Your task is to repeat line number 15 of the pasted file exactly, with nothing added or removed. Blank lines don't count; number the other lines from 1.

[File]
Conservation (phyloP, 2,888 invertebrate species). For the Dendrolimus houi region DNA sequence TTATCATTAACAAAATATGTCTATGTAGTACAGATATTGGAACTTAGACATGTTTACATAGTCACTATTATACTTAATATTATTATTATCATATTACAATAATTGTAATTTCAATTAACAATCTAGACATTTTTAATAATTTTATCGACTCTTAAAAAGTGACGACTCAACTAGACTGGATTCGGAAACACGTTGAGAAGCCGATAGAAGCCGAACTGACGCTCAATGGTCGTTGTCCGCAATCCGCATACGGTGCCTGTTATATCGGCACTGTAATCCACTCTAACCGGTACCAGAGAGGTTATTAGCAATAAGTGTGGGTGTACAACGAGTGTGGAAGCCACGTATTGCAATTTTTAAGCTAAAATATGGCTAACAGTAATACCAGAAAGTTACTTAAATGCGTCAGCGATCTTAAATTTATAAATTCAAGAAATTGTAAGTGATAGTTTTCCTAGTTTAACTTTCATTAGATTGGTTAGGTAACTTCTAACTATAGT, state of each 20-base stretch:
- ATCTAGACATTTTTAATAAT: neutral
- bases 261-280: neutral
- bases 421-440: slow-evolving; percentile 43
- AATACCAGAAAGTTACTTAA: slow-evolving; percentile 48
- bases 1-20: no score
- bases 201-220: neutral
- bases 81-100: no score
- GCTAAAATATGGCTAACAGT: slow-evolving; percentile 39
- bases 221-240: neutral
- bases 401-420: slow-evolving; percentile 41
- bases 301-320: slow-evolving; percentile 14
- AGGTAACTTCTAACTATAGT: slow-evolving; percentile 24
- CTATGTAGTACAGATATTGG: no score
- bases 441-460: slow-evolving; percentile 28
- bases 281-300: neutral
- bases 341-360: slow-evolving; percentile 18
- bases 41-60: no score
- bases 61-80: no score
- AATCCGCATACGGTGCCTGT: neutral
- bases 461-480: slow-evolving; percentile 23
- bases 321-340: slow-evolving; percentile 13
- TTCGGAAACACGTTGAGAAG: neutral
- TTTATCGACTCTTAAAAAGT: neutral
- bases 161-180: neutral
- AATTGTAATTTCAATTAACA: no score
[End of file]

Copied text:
- bases 441-460: slow-evolving; percentile 28